Opinion: Charities used and abused by reality TV

Nick Cater, a consultant and writer, catercharity@yahoo.co.uk

Has-been? Wannabe? You're in luck. It's that time of year again, when the witchetty grubs of I'm A Celebrity, Get Me Out of Here get sacrificed to TV profits, followed soon by Celebrity Big Brother's endless banality.

The unfortunate connection between the two - and other dire reality shows - is the use of bought-in charity decency to excuse the knuckle-scraping inanity of watching a clutch of egos usually unworthy of intelligent attention annoy each other in an enclosed space.

As last week's report from the Voluntary Action Media Unit suggests, the media-charity relationship remains a fraught one. And although VAMU's assistance - in particular, its 24-hour online journalist's contact book askcharity.org - is excellent, complex issues remain when reality TV companies come begging for charity partners.

It would be nice to leave aside the underwhelming nature of the content of these programmes, but that is where the problems begin, with sometimes dubious 'celebrities', from past drug users to convicted fraudsters, and their potentially less-than-savoury behaviour, all neatly associated on primetime TV with the easily eroded integrity of charities.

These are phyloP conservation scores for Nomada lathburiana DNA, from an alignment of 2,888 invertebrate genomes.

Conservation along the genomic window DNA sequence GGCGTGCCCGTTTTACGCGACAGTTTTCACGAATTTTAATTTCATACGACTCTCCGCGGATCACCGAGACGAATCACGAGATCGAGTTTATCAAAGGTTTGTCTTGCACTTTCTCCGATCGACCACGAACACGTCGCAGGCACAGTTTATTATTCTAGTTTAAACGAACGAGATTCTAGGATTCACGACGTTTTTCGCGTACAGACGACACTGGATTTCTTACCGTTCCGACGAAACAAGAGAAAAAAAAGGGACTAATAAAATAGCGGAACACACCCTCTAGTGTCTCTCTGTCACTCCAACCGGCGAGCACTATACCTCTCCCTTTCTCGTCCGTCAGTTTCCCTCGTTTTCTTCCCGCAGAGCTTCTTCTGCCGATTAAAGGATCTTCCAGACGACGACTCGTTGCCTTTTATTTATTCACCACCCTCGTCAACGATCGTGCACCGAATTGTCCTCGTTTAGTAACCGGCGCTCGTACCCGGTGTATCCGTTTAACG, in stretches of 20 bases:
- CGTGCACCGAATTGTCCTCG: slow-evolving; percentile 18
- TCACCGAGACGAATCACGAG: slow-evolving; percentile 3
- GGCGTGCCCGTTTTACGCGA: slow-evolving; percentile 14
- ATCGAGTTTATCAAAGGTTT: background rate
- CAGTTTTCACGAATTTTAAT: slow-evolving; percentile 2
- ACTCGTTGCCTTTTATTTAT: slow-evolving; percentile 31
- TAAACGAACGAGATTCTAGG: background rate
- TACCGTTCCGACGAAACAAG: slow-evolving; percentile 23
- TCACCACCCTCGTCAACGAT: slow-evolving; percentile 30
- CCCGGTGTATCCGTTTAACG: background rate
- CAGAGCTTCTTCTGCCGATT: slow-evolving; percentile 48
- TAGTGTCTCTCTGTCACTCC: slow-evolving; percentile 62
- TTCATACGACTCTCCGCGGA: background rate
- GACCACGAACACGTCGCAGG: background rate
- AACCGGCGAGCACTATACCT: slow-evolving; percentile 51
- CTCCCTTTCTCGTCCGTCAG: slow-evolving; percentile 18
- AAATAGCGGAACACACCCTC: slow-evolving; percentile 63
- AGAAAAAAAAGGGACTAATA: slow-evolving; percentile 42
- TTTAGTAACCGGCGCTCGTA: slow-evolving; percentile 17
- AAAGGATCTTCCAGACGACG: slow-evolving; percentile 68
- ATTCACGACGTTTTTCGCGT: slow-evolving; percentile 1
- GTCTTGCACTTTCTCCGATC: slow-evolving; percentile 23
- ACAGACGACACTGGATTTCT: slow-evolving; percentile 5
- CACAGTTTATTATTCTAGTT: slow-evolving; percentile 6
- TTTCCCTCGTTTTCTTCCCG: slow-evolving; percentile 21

If charities gained significant positive publicity from the exercise, that might help. But the conventional interpretation of the rules imposed by regulator Ofcom until recently, that TV gameshows and the like "should not give undue publicity for individual charities", was used by programme producers to give charities almost no profile at all.

The new broadcasting code drops that approach to insist merely that appeals should benefit a wide range of charities, which means producers can no longer hide behind Ofcom to deny more profile to some washed-up soap actor's favourite cause.

And what about the money? If obtained via the usual phone voting, the cash comes without follow-up contacts, without 28 per cent or more Gift Aid and without any up-front fee or guarantee of income. And charities can sometimes - according to a survey carried out last year by the Media Trust - wait six months to get their cash.

Given the cosy conspiracy between well-paid celebs and TV, who is the innocent gooseberry, unable to see how much their undervalued probity is being used and abused? Is it time charities got tough with television?

As Big Brother would say, "you decide".

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